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NBC tells Congress that Boxee was illegally taking Hulu content; Boxee disagrees

February 4, 2010 |  3:04 pm

Jeff-zucker U.S. Rep. Rick Boucher threw a curveball at NBC Universal's chief executive Thursday in hearings regarding the proposed merger of NBCU and Comcast. The Virginia Democrat asked Jeff Zucker why Hulu blocked the Boxee app from displaying its content last year.

Boxee is an application that lets users connect a computer (or soon, a standalone box) to their television to stream TV shows, movies and online video.

Boucher resurfaced an issue that enraged early adopters of the media center a year ago when Hulu announced that it would block the Boxee software from picking up its video content. In the recent versions of Boxee, access to shows on Hulu has been restored in addition to an option to watch them through networks' proprietary video players.

"What about Boxee?" Boucher asked Zucker. "Did Hulu block the Boxee users from access to the Hulu programs?"

Zucker called it "a decision by the Hulu management" before saying, "What Boxee was doing was illegally taking the content that was on Hulu without any business deal."

Answering a follow-up question, Zucker said, "We have always said that we’re open to negotiations."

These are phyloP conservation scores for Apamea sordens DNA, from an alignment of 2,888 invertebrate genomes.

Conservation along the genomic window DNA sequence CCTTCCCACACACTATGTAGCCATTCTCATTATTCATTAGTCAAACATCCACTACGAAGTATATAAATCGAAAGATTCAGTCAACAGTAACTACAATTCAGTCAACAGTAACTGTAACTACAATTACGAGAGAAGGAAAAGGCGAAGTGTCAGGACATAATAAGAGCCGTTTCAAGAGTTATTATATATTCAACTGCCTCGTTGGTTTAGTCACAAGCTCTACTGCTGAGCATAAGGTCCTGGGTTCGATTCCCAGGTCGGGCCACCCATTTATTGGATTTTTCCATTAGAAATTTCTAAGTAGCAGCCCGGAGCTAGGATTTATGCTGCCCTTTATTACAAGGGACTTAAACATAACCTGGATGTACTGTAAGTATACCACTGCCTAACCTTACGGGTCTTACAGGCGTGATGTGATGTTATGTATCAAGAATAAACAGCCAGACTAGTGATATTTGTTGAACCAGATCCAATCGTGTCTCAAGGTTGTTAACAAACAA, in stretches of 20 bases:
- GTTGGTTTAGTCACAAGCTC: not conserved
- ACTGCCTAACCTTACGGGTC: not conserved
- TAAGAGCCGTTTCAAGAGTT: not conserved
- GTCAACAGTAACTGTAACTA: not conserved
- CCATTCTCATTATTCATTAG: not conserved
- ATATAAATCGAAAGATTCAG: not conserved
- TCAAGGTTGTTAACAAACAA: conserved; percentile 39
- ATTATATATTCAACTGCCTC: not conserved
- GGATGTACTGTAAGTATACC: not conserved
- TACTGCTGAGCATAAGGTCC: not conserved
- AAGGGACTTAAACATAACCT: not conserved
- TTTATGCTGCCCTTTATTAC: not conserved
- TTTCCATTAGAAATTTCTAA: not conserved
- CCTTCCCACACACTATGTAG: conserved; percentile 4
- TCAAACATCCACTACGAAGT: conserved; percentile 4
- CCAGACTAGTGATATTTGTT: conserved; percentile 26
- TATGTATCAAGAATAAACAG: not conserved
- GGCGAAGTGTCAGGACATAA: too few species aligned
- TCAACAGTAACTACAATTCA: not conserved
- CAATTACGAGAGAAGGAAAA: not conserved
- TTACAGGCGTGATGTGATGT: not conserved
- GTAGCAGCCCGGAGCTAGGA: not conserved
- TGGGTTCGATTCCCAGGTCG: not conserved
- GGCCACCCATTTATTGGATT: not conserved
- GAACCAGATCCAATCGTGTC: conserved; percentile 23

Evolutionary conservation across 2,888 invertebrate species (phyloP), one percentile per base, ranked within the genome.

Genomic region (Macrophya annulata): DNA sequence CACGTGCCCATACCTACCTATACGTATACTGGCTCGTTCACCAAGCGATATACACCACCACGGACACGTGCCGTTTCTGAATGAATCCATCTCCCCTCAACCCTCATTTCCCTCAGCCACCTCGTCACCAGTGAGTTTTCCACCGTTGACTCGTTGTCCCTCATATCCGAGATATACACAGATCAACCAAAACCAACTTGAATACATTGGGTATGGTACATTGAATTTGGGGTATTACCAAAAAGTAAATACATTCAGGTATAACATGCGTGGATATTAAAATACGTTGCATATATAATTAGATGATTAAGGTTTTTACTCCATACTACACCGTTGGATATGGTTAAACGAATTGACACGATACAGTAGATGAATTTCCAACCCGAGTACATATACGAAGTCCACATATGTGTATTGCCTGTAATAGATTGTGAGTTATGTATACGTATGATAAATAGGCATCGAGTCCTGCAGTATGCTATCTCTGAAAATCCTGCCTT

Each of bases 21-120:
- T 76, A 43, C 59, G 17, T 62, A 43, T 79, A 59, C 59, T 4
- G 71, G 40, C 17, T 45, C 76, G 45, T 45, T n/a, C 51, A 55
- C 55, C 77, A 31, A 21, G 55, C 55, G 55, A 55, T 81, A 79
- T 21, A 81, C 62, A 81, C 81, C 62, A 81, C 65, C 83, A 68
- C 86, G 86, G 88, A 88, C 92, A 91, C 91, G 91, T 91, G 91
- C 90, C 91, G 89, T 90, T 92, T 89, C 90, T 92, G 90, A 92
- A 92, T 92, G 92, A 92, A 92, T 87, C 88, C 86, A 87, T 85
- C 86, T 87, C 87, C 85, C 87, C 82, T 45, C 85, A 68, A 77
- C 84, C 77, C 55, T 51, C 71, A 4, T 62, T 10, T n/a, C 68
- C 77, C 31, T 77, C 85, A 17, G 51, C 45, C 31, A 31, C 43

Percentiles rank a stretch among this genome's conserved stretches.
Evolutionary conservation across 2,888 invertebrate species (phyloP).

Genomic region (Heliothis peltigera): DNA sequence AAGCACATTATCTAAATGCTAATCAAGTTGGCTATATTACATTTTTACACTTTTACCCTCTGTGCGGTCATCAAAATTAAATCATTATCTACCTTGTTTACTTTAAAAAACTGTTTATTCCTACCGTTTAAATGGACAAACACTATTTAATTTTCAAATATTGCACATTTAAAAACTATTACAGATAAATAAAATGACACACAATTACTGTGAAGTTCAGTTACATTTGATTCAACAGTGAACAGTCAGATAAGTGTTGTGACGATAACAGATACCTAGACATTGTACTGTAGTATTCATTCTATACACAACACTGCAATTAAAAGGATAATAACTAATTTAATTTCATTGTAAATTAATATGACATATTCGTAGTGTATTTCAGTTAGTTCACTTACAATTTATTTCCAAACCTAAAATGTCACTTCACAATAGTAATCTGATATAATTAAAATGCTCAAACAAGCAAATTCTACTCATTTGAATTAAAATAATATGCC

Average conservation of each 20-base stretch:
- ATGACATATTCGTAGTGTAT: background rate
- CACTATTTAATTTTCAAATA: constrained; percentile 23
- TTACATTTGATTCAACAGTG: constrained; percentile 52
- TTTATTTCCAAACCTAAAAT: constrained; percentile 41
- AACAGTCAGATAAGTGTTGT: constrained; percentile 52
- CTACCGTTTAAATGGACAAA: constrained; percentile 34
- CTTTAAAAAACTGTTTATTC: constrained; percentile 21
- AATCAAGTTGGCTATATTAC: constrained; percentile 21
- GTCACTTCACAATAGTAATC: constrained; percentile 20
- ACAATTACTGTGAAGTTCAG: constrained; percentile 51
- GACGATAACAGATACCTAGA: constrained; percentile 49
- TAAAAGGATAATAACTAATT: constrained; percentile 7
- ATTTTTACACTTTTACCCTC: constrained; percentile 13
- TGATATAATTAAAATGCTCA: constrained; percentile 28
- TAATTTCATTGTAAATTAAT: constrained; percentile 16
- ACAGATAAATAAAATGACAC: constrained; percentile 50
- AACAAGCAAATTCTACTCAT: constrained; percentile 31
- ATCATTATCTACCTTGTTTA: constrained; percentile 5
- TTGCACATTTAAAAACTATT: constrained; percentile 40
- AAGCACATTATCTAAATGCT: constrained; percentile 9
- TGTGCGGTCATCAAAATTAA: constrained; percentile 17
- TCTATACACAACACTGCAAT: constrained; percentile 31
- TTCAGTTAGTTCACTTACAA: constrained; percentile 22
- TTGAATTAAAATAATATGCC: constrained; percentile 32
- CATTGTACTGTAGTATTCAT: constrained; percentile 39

Boxee Chief Executive Avner Ronen wrote in an e-mail that Hulu had turned down his company's requests for negotiations in the past. "But I hope that based on Mr. Zucker's comments, they will now engage," he wrote.

In a response on Boxee's company blog, Ronen calls the accusation of illegal use untrue.

Boxee uses a web browser to access Hulu’s content – just like Firefox or Internet Explorer. Boxee users click on a link to Hulu’s website and the video within that page plays. We don’t “take” the video. We don’t copy it. We don’t put ads on top of it. The video and the ads play like they do on other browsers or on Hulu Desktop. And it certainly is legal to do so.

Boxee's blog also points out a blog post by Hulu Chief Executive Jason Kilar from Feb. 18, 2009, addressing the Boxee block. Kilar wrote, "Our content providers requested that we turn off access to our content via the Boxee product, and we are respecting their wishes."

Ronen equates "content providers" with NBC in the blog post. Kilar didn't immediately respond to e-mails seeking comment.

-- Mark Milian
twitter.com/markmilian

Image: NBC Universal Chief Executive Jeff Zucker. Captured from CSPAN video

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